• "domf\operatorname{dom}f" denotes the domain of function ff

  • "xS⟦ x \in S ⟧" is Iverson bracket notation for the indicator function of SS, namely xS={1if xS0otherwise.⟦ x \in S ⟧ = \begin{cases} 1 & \text{if } x \in S \\ 0 & \text{otherwise.} \end{cases}

Fertilization Function

A haploid lineage process is formally defined in terms of a given fixed fertilization function, which we denote with the symbol Fert\mathrm{Fert}. This function maps possible occurrences of fertilization to points in time.

From a given fertilization function Fert\mathrm{Fert}, we define three convenient symbols:

  • Tim\mathrm{Tim}: the range of Fert\mathrm{Fert} (a set of real numbers representing points in time),

  • Dip\mathrm{Dip}: the domain of Fert\mathrm{Fert} (a set of possible diploid organisms), and

  • Hap\mathrm{Hap}: the set Dip×{0,1}\mathrm{Dip}\times \{0, 1 \} representing fertilizing gametes.

For a diploid dDipd \in \mathrm{Dip}, the members (d,0)(d, 0) and (d,1)(d, 1) of Hap\mathrm{Hap} index the fertilizing egg and sperm gametes, respectively.

For convenience, we map Hap\mathrm{Hap} to fertilization times with: FertH((d,s)):=Fert(d)\mathrm{Fert}_H((d, s)) := \mathrm{Fert}(d) for all dDipd \in \mathrm{Dip} and s{0,1}s \in \{0, 1\}.

We denote the following inverse images as: Dipt:={dDip:Fert(d)=t}Hapt:={dHap:FertH(d)=t}Dip<t:={dDip:Fert(d)<t} .\begin{aligned} \mathrm{Dip}_t & := \{ d \in \mathrm{Dip}: \mathrm{Fert}(d) = t \} \\ \mathrm{Hap}_t & := \{ d \in \mathrm{Hap}: \mathrm{Fert}_H(d) = t \} \\ \mathrm{Dip}_{<t} & := \{ d \in \mathrm{Dip}: \mathrm{Fert}(d) < t \} \text{ .} \end{aligned}

A technical requirement on any given Fert\mathrm{Fert} in this document is that Dipt\mathrm{Dip}_t must be countable for every tTimt \in \mathrm{Tim}.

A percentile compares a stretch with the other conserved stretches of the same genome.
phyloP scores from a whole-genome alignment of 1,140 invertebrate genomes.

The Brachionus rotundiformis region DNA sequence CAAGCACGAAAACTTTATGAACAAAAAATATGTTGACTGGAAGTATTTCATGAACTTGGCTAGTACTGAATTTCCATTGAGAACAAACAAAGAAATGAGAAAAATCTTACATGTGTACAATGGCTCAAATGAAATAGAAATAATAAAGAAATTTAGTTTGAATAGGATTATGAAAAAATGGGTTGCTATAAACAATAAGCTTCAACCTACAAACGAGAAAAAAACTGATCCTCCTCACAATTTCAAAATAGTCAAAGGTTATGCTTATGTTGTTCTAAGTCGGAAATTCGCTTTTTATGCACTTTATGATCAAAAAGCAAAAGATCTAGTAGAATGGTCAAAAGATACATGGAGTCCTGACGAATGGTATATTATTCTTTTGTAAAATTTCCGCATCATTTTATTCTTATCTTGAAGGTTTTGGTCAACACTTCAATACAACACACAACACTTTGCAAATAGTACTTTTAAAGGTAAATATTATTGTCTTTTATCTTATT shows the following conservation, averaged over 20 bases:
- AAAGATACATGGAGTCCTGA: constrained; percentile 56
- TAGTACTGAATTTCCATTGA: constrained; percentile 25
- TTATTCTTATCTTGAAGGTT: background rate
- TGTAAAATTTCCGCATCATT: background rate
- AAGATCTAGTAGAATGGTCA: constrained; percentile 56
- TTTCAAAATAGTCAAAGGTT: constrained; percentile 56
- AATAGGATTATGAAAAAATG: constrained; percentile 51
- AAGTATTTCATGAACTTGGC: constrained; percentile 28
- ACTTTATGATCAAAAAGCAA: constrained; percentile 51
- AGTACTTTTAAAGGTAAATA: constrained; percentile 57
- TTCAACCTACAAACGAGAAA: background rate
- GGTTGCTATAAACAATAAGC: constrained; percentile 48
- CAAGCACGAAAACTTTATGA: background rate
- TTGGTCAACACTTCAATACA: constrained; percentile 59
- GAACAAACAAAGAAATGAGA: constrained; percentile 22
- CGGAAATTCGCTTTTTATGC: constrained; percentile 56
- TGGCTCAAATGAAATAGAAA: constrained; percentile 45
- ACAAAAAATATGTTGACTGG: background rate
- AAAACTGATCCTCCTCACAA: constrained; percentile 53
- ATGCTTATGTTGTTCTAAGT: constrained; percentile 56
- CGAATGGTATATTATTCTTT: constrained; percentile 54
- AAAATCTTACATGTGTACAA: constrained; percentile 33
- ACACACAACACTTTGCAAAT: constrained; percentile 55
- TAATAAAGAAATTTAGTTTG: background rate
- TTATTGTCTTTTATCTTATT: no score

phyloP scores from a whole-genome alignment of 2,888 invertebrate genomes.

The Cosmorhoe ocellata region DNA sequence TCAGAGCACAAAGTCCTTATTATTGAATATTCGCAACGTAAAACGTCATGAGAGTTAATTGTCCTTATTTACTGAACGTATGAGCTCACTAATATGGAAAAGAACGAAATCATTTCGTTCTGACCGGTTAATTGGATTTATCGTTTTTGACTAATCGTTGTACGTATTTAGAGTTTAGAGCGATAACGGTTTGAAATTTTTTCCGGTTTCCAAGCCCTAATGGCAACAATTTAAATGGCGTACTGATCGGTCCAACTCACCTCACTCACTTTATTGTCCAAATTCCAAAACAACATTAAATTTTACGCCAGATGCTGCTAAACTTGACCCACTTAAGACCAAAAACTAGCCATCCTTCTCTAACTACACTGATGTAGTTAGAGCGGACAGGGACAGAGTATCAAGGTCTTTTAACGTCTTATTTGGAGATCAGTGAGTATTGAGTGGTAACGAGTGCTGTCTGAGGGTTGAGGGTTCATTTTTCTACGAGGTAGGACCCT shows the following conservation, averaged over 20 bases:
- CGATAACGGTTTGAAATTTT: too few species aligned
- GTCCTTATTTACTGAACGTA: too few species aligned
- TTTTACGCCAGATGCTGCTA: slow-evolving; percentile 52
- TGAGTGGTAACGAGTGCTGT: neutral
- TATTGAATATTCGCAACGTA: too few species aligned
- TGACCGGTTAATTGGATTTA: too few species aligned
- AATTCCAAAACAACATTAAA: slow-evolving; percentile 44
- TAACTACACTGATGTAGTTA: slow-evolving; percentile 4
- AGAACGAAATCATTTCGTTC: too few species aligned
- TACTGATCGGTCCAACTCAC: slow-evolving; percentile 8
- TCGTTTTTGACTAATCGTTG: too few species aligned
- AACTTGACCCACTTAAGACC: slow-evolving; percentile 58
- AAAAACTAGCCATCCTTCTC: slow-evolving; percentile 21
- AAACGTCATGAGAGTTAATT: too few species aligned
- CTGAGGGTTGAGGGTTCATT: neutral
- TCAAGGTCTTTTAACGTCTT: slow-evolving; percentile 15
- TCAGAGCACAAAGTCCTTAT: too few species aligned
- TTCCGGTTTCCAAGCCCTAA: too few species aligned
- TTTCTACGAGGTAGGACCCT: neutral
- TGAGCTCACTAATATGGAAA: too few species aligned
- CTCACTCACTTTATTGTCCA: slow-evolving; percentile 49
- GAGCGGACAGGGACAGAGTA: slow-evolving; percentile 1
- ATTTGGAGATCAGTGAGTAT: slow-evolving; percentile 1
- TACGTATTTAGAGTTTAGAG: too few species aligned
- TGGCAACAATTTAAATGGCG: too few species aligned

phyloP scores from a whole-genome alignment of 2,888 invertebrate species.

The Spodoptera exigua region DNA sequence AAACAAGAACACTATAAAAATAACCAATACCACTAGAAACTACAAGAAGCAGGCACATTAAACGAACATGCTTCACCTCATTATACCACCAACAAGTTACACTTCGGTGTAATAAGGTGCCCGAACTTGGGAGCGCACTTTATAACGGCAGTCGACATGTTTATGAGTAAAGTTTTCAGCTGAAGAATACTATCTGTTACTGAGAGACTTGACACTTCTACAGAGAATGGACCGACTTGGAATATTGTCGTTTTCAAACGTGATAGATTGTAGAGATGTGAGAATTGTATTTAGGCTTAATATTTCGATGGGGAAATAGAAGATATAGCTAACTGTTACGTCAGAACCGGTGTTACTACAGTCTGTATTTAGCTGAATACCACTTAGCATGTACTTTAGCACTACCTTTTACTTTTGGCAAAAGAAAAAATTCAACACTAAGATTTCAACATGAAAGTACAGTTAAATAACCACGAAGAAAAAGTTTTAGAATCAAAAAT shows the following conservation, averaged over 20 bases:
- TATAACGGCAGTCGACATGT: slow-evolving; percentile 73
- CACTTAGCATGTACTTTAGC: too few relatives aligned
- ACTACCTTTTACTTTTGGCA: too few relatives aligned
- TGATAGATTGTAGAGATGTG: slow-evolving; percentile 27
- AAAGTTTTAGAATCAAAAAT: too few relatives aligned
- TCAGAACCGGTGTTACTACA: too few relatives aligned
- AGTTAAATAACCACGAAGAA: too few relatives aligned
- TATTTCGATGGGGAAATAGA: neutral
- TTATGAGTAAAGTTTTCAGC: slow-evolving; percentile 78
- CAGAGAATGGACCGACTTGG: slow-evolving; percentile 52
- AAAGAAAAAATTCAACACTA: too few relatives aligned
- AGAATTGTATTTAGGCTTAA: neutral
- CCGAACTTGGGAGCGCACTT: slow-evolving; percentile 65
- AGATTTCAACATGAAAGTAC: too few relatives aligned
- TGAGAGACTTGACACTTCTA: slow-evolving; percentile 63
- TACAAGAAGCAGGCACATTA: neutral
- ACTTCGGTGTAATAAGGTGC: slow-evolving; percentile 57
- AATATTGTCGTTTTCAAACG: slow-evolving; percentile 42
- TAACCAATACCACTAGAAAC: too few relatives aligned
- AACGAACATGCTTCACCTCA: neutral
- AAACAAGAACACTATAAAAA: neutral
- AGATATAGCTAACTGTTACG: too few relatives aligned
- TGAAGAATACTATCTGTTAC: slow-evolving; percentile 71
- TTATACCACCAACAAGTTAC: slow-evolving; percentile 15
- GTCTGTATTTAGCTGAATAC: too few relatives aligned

An example of a valid fertilization function is Fert:N2N\mathrm{Fert}: \mathbf{N}^2 \mapsto \mathbf{N} where Fert((t,n))=t\mathrm{Fert}( (t, n) ) = t.

Haploid lineage process


  • a fertilization function Fert\mathrm{Fert},

  • a set Loc\mathrm{Loc} of genomic locations,

  • and probability space (Ω,F,P)(\Omega, \mathcal{F}, \operatorname{\mathbb{P}}),

a Haploid lineage process is a stochastic process defined by a time-indexed family of two random variables {(Part,Patt)}tTim .\left\{ (\mathrm{Par}_t, \mathrm{Pat}_t) \right\}_{t \in \mathrm{Tim}} \text{ .}

Each Part\mathrm{Par}_t is a random function from a subset of Hapt\mathrm{Hap}_t to Dip<t\mathrm{Dip}_{<t}. Part(h)\mathrm{Par}_t(h) represents the diploid Parent that produced the haploid gamete hh.

Each Patt\mathrm{Pat}_t is a random function from the domain of Part\mathrm{Par}_t to subsets of Loc\mathrm{Loc}. Patt(h)\mathrm{Pat}_t(h) represents the genome locations replicated into the gamete hh from the Paternal haploid genome of the parent Part(h)\mathrm{Par}_t(h) (inherited from the father of the parent producing the gamete).

For convenience we define: Par(h):=Part(h)Pat(h):=Patt(h)\begin{aligned} \mathrm{Par}(h) & := \mathrm{Par}_t(h) \\ \mathrm{Pat}(h) & := \mathrm{Pat}_t(h) \end{aligned} where t=FertH(h)t = \mathrm{Fert}_H(h).

Haploid lineages